After Oxford, he moved to America to lecture in law at Northwestern university in Chicago. The absence of a class system inspired him, as did the aspirational ethos. He would later write The Day Before Yesterday, an acclaimed history of post-1945 United States, and he became a US citizen in 2006. However, for the time being he moved back to Britain to lecture at the London School of Economics. He went on to work in the Central Policy Review Staff in the Cabinet Office as an adviser to Margaret Thatcher until she disbanded the unit after the 1983 general election.

In 1984 he was about to start work for the management consultancy firm Deloitte, but he failed to banish the thought that there must be something more interesting to do. He then met Andrew Knight, editor of The Economist and now chairman of Times Newspapers, who recruited him after a tip-off from Simon Jenkins, his political editor, about Elliott’s “brightness of personality and ideas broking”. Elliott said: “He told me, ‘you will make much less money but you will have much more fun’, both of which were true.”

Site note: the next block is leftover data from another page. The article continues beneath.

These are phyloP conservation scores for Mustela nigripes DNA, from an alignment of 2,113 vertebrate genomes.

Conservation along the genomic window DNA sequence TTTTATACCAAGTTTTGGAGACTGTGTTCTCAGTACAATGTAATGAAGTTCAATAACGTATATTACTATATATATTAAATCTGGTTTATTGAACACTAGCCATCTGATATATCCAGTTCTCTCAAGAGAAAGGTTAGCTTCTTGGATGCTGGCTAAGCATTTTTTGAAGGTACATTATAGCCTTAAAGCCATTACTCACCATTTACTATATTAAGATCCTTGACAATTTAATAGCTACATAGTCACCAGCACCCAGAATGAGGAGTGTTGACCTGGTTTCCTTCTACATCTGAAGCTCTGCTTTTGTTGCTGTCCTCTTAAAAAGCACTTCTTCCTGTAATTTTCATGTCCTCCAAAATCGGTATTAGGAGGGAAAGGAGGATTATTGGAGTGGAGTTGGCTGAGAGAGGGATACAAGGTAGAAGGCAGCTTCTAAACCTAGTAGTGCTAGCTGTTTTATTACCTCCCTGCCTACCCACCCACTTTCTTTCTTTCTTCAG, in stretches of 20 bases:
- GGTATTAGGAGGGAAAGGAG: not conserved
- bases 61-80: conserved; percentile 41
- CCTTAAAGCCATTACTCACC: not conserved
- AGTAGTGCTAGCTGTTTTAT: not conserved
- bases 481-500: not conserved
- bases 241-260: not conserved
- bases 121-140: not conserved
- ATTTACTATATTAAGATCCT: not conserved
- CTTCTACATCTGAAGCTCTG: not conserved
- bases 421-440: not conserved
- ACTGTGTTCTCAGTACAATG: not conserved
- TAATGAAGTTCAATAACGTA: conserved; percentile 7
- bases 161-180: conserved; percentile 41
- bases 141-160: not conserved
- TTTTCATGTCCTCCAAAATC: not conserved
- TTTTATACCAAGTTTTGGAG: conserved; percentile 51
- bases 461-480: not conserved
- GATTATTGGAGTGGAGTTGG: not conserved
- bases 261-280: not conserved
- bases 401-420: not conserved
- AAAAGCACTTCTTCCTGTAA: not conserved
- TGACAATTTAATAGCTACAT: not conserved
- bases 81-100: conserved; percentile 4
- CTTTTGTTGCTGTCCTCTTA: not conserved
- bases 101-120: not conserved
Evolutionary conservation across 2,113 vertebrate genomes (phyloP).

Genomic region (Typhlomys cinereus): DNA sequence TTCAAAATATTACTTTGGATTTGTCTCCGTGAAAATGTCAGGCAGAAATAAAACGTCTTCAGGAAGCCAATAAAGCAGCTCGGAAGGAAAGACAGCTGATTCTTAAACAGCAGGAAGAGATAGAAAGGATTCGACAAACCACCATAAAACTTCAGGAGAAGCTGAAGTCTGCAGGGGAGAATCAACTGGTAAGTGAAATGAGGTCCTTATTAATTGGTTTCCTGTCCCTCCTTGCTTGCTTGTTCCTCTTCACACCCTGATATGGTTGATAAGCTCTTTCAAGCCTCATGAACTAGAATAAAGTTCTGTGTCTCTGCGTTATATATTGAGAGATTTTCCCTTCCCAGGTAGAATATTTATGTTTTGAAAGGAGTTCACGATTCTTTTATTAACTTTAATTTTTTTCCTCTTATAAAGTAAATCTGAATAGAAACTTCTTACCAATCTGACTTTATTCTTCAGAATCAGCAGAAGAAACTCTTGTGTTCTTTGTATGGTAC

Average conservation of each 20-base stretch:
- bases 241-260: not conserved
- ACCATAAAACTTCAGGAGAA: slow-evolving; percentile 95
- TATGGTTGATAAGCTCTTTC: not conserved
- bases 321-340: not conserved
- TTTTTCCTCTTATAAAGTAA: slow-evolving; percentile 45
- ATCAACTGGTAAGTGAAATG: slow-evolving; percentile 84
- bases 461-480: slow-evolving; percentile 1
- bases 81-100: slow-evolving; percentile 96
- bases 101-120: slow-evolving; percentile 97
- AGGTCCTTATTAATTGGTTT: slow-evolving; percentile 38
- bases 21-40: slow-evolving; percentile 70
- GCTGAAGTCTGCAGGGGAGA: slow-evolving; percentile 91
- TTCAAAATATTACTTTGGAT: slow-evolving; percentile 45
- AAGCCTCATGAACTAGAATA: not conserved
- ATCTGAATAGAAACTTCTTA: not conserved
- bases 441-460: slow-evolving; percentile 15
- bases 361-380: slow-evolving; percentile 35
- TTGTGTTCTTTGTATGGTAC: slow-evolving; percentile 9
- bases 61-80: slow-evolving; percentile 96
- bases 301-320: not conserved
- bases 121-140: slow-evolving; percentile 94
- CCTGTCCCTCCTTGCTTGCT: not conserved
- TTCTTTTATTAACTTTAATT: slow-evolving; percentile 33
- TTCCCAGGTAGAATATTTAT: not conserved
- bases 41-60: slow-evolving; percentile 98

One of his earliest encounters at The Economist’s offices in St James’s Street was with a young Prince Charles who wanted to meet people of his own age to find out what motivated them. As a man who would later get involved in one of the earliest dotcom ventures, Elliott felt depressed by what he saw as the prince’s antediluvian views. He quickly made his mark at the weekly and incurred the wrath of Clarence House with an article criticising the prince for failing to embrace modernity.

Elliott later moved to the US to write for The Economist in 1986 and ran its Washington bureau, founding its Bagehot and Lexington columns and cultivating friendships that would later serve him well in his activism. He became particularly friendly with Bill Clinton during the 1992 US election campaign, later gaining access to make a Bafta-nominated film about the Clintons’ life in the White House.